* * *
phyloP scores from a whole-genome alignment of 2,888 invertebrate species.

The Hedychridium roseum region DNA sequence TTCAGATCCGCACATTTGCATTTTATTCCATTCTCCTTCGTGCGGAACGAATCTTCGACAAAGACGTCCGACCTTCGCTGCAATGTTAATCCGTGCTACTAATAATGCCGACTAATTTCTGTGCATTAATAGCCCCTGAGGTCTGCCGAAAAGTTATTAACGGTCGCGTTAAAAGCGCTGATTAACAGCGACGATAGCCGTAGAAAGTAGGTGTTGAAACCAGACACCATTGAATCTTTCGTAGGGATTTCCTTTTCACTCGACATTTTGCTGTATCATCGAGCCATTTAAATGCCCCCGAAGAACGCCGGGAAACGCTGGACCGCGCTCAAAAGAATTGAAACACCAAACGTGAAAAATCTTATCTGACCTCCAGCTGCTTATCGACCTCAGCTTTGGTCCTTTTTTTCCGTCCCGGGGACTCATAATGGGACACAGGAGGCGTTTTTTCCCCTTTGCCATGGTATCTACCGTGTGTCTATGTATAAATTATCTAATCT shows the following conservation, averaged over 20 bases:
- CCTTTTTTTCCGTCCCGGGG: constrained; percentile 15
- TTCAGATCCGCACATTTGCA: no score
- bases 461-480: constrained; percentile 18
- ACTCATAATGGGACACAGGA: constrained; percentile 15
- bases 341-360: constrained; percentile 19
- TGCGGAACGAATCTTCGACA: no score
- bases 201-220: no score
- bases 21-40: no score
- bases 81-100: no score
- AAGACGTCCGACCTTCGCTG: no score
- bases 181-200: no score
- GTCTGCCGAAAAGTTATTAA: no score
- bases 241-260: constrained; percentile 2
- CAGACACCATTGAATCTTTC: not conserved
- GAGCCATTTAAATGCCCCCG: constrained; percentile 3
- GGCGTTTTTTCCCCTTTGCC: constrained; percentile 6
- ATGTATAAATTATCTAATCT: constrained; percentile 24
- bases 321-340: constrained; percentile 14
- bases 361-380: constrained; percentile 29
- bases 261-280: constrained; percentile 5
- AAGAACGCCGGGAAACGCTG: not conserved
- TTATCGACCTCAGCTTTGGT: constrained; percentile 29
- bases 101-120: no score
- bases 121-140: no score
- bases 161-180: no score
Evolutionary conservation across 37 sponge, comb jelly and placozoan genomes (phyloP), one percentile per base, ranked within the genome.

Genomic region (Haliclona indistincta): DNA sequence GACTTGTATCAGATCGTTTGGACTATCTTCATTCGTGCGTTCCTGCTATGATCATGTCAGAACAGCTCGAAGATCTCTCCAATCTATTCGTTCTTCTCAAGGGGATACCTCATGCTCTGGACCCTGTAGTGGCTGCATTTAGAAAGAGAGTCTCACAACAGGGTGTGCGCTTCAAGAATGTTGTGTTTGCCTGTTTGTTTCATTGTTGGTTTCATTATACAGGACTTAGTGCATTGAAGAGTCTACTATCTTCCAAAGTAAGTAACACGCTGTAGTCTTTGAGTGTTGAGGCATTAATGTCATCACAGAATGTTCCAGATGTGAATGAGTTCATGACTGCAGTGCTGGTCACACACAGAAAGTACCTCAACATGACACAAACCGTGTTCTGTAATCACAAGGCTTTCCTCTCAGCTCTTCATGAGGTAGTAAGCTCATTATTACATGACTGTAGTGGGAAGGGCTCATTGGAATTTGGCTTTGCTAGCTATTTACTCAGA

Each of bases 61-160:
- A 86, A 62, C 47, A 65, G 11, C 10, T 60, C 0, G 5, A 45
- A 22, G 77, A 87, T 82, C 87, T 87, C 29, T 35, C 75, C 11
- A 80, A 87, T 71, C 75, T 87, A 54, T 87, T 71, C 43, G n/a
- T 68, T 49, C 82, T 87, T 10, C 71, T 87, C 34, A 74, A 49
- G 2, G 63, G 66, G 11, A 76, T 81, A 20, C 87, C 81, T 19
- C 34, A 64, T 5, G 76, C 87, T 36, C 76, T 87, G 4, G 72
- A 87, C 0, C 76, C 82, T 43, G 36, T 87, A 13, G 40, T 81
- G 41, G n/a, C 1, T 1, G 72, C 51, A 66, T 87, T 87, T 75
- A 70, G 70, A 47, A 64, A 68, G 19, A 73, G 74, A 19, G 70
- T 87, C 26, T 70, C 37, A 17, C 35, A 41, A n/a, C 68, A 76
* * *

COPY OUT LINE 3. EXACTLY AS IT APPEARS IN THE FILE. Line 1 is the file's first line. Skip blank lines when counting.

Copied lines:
- CCTTTTTTTCCGTCCCGGGG: constrained; percentile 15